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Please note that the information on this page is based on the EMCDDA Annual report 2011: the state of the drugs problem in Europe. Most statistical data relate to the year 2009 (or the last year available).


Annual report 2011: the state of the drugs problem in Europe

Published: 15 November 2011


Treatment provision

In Europe, cannabis treatment includes a broad range of measures including Internet-based treatment, counselling and structured psychosocial interventions, and treatment in residential settings. There is also a frequent overlap between selective and indicated prevention and treatment interventions (see 'Responding — an overview').

Cannabis treatment is mainly provided in specialist outpatient facilities, and services specifically targeting cannabis-related problems are now available in more than half of the Member States. For example, more than 300 youth counselling centres have been set up across France to cater primarily for the needs of young users with cannabis problems. In Germany, alongside several specific cannabis programmes, 161 counselling centres have adopted the programme 'Realize it', which requires clients to set goals for controlling consumption, and addresses individual and environmental factors associated with their cannabis use. The intervention is delivered in five sessions over a period of 10 weeks to up to 1 400 cannabis users per year. In Hungary, the large majority (80 %) of cannabis clients attend preventive-consulting services. These services are provided by accredited organisations.

Germany and the Netherlands have been particularly active in the development of cannabis programmes. Cannabis problems are commonly associated with other substance or psychosocial problems, and this is reflected in the types of programme available to cannabis users. For example, the Amsterdam Medical Centre has developed a family motivational intervention for young cannabis users with schizophrenia and their parents (Dutch Reitox national report, 2009). A randomised controlled trial has shown positive results for this intervention. After three months, the young people involved in the trial reported reduced cannabis use and craving, while the parents reported reduced stress and improved well-being. Cases involving the co-occurrence of cannabis use and psychiatric problems, such as psychosis or depression, require integrated approaches between specialised treatment providers and mental health centres. In practice, however, treatment of dual diagnoses is still often handled sequentially and cooperation between care providers remains difficult.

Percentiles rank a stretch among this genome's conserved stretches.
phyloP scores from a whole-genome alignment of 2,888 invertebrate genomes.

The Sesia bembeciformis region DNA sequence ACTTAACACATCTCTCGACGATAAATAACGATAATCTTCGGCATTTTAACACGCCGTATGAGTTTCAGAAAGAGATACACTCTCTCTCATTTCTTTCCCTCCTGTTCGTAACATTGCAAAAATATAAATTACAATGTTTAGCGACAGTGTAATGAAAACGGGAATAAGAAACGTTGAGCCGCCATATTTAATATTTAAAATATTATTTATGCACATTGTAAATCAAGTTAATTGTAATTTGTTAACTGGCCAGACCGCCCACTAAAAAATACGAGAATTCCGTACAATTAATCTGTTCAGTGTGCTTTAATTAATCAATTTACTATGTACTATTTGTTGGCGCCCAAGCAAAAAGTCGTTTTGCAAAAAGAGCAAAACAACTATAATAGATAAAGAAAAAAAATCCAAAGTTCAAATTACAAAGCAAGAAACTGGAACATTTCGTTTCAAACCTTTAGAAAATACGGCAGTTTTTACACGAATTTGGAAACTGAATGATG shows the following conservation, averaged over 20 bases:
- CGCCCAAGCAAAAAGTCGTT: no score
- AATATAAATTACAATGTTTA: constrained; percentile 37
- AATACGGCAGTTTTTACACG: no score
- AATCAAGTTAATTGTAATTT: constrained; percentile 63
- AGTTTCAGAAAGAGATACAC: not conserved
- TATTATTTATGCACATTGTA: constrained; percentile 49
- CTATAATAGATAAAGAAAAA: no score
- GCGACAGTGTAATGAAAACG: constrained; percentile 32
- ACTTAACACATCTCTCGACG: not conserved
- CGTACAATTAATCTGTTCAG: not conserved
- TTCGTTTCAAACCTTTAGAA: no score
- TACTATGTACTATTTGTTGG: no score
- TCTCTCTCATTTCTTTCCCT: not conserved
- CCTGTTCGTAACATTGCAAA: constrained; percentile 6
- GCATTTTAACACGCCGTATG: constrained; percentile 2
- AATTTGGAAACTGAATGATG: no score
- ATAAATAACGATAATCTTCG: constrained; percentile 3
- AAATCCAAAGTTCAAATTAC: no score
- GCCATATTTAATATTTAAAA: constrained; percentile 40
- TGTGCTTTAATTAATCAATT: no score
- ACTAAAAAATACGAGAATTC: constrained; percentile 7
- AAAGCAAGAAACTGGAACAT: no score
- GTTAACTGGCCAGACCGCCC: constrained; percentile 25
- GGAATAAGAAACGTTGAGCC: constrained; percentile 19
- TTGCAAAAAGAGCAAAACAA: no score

A recent German study predicts increasing numbers seeking treatment for problems related to cannabis use in future years, especially among male adolescents and young adults. Currently, estimates of the proportion of drug users reached by drug facilities in Germany show that, although specialised addiction services are able to reach between 45 % and 60 % of users with opioid dependence, only between 4 % and 8 % of cannabis users estimated to be in need of treatment are reached. In some cases, Internet-based interventions, which are now available in three Member States, may provide further treatment options to cannabis users who seek support but who are reluctant to approach traditional treatment services.

Recent studies on treatment of cannabis users

Treatment evaluation studies are still scarce in comparison with those for other illicit drugs, in spite of the increasing demand for cannabis treatment. Research is nevertheless increasing in Europe, with studies currently being conducted in Germany, Denmark, Spain, France and the Netherlands.

A number of these studies confirm that psychosocial interventions can have positive results with cannabis users. This is the case, for example, for multidimensional family therapy, a comprehensive family-based outpatient intervention targeting adolescents with drug use and behaviour problems (Liddle et al., 2009), which reported success in reducing levels of drug consumption. Conclusions from a comparison with other available treatments in a cross-country multisite trial were, however, unclear. This has prompted the EMCDDA to commission a meta-analysis of European and American studies.

Other psychosocial interventions that are currently being evaluated include psycho-education (based on behavioural therapeutic and motivational interviewing elements) and relapse prevention, brief interventions, contingency management and various types of cognitive behavioural therapy.

Research is also being conducted on pharmacological products that may support psychosocial interventions (Vandrey and Haney, 2009). In this area, the three principal lines of research currently being followed investigate the possibilities of using pharmaceuticals to help reduce cannabis withdrawal symptoms, craving or use (Marshall, K. et al., 2011).

Bibliographic references

Liddle, H.A., Rowe, C.L., Dakof, G.A., Henderson, C.E. and Greenbaum, P.E. (2009), 'Multidimensional family therapy for young adolescent substance abuse: twelve-month outcomes of a randomized controlled trial', Journal of Consulting and Clinical Psychology 77(1), pp. 12-25.

Marshall, K.S., Gowing, L. and Ali, L. (2011), 'Pharmacotherapies for cannabis withdrawal', Cochrane Database of Systematic Reviews, Issue 1.

Vandrey, R. and Haney, M. (2009), 'Pharmacotherapy for cannabis dependence: how close are we?', CNS Drugs 23(7), pp. 543-53.

About the EMCDDA

The European Monitoring Centre for Drugs and Drug Addiction (EMCDDA) is the reference point on drugs and drug addiction information in Europe. Inaugurated in Lisbon in 1995, it is one of the EU's decentralised agencies. Read more >>

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Page last updated: Friday, 28 October 2011